Lapland was once a vast wilderness in the Arctic Circle. Now, still retaining its hinterland status, it spans the northern edges of Norway, Sweden, Finland and Russia, and continues to live up to its Arctic dreamlike status.
Home to the indigenous Sami people, whose culture continues to thrive, Lapland remains a largely untouched and protected canvas, even with the introduction and growth of tourism. As a result, there’s a variety of activities, both relaxing and adrenalin-fuelled, to get you right into the heart of this snow-blanketed Narnia and indulge in the very best of the region’s winter cultural traditions and natural sights.
So what adventure will you choose to undertake in the flawless northern hemisphere?
Chasing the dancing lights of the aurora borealis (northern lights) tops the list of many. It’s a rite of passage here to see the night sky swirl in colour, and there’s no doubt you will spend every night in Lapland chasing the clear and starry sky in the hope it will light up. Pack a lot of patience and layers, and you may well be rewarded for the outdoor wait. It is said the northern lights can be seen for some 200 nights a year from 6pm until the very early morning hours. I caught my glimpse around 10pm, where hues of green captivated the audience for hours.
While it is your job to run, jump on, balance and control your sled, your endurance team of six huskies (in relay with many others), are ultimately the ones in control. These beautiful dogs have been a core part of the hunting traditions of the Arctic and were once used to travel long distance. Much loved and integrated into daily tourist life, the huskies are not the only ones who enjoy the thrill of the chase. I have never forgotten the feeling of shooting off into the wilderness at natural racing speed, both at the back (on the pedal) in sheer concentration, and in the sled, where I was pulled along the flattened snow pathways in awe.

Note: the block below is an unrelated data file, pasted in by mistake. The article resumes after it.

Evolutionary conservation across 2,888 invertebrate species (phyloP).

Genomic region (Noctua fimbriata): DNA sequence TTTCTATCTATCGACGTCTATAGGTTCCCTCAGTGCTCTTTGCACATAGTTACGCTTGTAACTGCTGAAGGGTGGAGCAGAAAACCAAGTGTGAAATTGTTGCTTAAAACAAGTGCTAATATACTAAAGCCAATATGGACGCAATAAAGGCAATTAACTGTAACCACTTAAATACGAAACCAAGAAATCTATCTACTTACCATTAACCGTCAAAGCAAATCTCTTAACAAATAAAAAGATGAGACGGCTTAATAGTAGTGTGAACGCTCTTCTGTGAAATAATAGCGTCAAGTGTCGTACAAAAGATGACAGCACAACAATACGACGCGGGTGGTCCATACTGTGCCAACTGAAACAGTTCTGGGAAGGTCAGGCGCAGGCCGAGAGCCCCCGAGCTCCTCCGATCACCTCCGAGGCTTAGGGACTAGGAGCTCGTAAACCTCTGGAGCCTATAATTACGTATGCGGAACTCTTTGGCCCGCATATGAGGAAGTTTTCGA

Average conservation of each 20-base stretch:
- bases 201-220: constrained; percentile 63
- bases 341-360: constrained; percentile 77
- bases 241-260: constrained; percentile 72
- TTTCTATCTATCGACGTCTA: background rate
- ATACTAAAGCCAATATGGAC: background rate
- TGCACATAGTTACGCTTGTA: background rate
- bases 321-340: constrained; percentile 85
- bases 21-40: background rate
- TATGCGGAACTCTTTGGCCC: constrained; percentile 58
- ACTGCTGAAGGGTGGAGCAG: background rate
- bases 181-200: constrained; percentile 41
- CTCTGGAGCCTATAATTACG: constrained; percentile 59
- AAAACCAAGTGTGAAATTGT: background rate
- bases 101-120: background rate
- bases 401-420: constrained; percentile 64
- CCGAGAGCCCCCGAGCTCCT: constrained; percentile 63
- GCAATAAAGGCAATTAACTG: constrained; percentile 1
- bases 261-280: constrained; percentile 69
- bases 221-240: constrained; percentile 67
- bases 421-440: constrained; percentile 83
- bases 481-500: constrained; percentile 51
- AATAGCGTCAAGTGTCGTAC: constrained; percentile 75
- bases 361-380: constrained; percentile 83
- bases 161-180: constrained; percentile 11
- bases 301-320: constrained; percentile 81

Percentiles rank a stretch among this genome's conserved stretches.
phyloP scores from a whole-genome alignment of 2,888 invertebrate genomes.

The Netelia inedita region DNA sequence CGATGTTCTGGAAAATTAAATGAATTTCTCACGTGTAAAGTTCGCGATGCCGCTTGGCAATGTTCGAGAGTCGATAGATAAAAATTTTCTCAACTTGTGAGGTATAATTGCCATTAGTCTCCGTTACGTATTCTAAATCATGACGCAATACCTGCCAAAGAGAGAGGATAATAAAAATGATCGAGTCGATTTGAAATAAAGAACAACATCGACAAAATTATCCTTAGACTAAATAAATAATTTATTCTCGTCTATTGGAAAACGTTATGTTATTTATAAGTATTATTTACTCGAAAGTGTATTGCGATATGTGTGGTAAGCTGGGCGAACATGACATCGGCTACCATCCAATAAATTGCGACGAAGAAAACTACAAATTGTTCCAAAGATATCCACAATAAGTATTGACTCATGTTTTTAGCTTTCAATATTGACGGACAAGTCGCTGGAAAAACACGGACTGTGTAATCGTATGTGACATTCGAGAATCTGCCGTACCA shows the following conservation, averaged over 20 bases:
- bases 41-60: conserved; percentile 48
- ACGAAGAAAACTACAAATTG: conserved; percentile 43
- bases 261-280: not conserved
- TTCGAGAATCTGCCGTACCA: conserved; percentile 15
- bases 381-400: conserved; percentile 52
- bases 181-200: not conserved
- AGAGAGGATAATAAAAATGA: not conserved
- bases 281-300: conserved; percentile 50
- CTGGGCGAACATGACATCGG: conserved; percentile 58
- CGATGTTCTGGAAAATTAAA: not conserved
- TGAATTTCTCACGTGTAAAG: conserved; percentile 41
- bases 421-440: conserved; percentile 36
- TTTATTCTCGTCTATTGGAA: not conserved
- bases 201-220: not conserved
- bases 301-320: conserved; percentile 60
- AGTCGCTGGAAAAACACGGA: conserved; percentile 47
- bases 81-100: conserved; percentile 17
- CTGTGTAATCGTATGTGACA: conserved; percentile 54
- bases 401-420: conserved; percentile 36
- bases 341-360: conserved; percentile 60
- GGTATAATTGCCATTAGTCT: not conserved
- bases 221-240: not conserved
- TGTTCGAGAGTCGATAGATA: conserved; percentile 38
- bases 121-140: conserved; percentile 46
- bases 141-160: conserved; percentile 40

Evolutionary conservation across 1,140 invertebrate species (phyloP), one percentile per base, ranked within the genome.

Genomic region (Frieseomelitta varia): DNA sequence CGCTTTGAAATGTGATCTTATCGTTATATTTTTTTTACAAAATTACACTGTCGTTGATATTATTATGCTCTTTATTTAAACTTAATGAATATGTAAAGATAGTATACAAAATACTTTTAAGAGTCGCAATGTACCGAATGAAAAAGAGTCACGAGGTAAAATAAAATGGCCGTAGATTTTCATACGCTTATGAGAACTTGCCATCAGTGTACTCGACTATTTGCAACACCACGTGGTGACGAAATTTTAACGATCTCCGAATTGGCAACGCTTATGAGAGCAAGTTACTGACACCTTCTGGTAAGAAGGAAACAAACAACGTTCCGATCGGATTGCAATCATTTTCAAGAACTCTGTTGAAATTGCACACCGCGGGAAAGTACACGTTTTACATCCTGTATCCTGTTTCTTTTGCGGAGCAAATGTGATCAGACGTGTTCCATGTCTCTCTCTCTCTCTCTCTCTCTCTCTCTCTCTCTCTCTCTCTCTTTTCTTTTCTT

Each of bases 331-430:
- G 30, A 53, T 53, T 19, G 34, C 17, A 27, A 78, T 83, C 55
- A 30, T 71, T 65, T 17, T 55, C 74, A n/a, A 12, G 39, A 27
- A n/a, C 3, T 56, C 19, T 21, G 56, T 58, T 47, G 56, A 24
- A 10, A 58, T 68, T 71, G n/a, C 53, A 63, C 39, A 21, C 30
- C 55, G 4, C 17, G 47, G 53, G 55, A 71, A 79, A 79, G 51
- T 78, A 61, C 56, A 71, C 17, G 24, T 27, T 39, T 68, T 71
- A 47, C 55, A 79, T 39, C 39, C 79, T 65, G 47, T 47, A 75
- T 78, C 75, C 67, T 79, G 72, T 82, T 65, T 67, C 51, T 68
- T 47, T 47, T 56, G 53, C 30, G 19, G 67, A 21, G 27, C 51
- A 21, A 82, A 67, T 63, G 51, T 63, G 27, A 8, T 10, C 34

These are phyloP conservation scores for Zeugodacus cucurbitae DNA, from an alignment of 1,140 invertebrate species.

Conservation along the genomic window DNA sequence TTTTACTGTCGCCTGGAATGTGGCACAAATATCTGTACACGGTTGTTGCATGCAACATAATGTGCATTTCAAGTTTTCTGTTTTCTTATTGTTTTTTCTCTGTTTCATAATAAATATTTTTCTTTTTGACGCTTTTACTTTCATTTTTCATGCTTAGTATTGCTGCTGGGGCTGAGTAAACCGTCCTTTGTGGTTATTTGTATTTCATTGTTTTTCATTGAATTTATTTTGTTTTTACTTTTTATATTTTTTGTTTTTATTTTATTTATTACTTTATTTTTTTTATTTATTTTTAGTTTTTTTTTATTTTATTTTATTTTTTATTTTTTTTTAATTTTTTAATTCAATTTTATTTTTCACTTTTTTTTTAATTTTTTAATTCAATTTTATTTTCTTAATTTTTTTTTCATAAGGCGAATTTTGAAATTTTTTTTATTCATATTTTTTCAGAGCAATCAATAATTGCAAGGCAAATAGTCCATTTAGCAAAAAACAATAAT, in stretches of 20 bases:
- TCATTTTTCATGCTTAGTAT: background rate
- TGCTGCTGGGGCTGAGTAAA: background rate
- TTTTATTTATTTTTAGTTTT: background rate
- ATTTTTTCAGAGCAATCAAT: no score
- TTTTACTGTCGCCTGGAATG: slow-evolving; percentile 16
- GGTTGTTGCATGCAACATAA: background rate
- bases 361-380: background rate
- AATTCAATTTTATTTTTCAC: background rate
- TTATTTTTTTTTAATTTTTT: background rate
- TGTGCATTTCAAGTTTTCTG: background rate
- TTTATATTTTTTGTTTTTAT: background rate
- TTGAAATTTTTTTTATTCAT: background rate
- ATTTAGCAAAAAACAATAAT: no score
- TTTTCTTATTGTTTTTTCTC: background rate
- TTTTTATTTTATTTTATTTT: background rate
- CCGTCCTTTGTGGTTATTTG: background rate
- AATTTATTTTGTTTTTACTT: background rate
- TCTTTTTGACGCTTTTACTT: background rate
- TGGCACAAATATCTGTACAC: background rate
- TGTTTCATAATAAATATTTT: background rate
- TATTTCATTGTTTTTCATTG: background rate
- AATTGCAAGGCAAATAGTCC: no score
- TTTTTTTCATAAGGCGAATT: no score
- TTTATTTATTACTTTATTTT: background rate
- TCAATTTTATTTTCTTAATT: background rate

Another traditional activity on offer in Lapland are reindeer safaris. Sure, they can feel gimmicky, but they are a means of seeing these incredible creatures in their natural habitat. You can get close, help feed them, and speak with the herders and learn about the continuing importance of reindeer in Lapland. Not only do sleigh rides allow you to live out your childhood Christmas dreams of dashing through the snow, they also sustain a way of life and a tradition that would otherwise be lost, as modern forms of transport take over.
There’s nothing more exhilarating than being able to plough through the powder at huge machine speed to get right into the heart of forest and way out into the empty wilderness. I enjoyed it more at night when the blackened surroundings felt even more mysterious and we could chase the northern lights in convoy before setting up a temporary camp and cooking sausages over a fire. These machines are not as scary to operate as they look, and you’ll soon be on another as you try to up your game by crossing a frozen lake or negotiating a slight incline in the deep woodland.
Any avid rambler or hiker will enjoy this winter sport that was once the travel method of choice of hunter–gatherers who went on expeditions with their traditional latticed snowshoes made of animal skins. Strap on a pair of aluminum frames and take on the snowy forest landscapes with an adventurous stride. No trekking experience is off limits in the height of winter with a pair of snowshoes strapped on, so sink into the snow and walk the wonderland with these handy soles. Stumbles and snowball fights are an essential part of the experience.
G Adventures runs a number of departures in Lapland encompassing a wide range of departure dates and activities to cater for different tastes. We’re thrilled at the prospect of showing you this big blue planet of ours — check out our small group trips here.